Oil prices declined on Thursday following a surprise build in US gasoline inventories, fueling investor jitters over low demand.
International benchmark Brent crude was trading at $62.67 per barrel at 0714 GMT for a 0.77% decrease after closing Wednesday at $63.16 a barrel.
American benchmark West Texas Intermediate (WTI) was at $59.26 per barrel at the same time for a 0.85% fall after it ended the previous session at $59.77 a barrel.
Oil prices came under pressure after the US Energy Information Administration (EIA) announced Wednesday that the country’s gasoline inventories rose by 4 million barrels, or 1.8%, during the week ending April 2.
Crude oil inventories, however, decreased by 3.5 million barrels, or 0.7%, for the same period.
Signaling low demand, the unexpected build in gasoline inventories came after major oil producers of OPEC+ decided to increase their output after April. The group’s production will increase by 2.1 million barrels per day (bpd) until the end of July, easing the current production cut of 7.9 million bpd.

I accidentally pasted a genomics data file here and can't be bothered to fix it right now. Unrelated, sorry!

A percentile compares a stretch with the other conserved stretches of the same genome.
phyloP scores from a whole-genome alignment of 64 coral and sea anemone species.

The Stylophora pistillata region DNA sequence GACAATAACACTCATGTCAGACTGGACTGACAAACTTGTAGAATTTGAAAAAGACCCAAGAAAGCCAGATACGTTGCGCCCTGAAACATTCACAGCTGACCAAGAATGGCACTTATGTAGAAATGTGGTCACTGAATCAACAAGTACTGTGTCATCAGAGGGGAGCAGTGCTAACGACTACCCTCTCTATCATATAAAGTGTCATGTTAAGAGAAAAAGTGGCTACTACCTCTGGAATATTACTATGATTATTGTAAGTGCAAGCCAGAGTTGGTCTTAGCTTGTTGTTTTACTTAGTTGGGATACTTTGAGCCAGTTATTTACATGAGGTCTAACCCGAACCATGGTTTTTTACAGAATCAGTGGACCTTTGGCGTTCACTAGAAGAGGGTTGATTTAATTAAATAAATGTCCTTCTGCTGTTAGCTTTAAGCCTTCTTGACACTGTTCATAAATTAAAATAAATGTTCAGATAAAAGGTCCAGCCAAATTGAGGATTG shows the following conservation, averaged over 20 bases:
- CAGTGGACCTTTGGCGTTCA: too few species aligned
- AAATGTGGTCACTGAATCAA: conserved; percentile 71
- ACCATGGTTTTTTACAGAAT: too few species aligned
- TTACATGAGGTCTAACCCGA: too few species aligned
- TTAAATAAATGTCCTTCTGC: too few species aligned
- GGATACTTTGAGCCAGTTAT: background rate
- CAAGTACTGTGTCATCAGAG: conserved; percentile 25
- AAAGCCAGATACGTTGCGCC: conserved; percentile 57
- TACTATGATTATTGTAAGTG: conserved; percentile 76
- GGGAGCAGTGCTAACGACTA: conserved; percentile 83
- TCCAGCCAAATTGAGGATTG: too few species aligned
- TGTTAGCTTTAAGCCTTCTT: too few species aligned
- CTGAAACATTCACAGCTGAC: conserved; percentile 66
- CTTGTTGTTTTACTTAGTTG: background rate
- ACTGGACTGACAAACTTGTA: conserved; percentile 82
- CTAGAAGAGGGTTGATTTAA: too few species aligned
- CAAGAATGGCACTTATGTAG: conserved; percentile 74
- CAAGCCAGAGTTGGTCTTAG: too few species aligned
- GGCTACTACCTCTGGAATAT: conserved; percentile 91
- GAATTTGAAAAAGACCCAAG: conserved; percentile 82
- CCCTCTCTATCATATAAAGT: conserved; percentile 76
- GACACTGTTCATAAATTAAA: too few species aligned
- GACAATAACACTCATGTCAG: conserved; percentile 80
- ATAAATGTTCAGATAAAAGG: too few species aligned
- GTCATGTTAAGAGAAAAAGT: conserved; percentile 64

Not included in OPEC+’s production cut deal, Iran, however, may start production if intensified diplomatic efforts to return the US to the landmark nuclear accord end with a positive resolution. This would lift the Trump-era sanctions on Iran.
Senior officials of Iran, France, the UK, Germany, Russia, China, and the EU are meeting in Vienna for ongoing negotiations.
A US delegation was also in the Austrian capital on Tuesday in a bid to save the accord, but the team headed by Special Envoy Robert Malley did not participate in the meeting with other world powers, as Iran refuses to directly negotiate with the US until so-called “maximum pressure” sanctions are lifted.
The EIA’s positive projection in its April Short-Term Energy Outlook on Tuesday limited further oil price declines.
The agency revised up its forecast for global crude oil prices from $60.67 a barrel to $62.28 per barrel for 2021 due to “somewhat tighter markets in the second quarter.”
By Sibel Morrow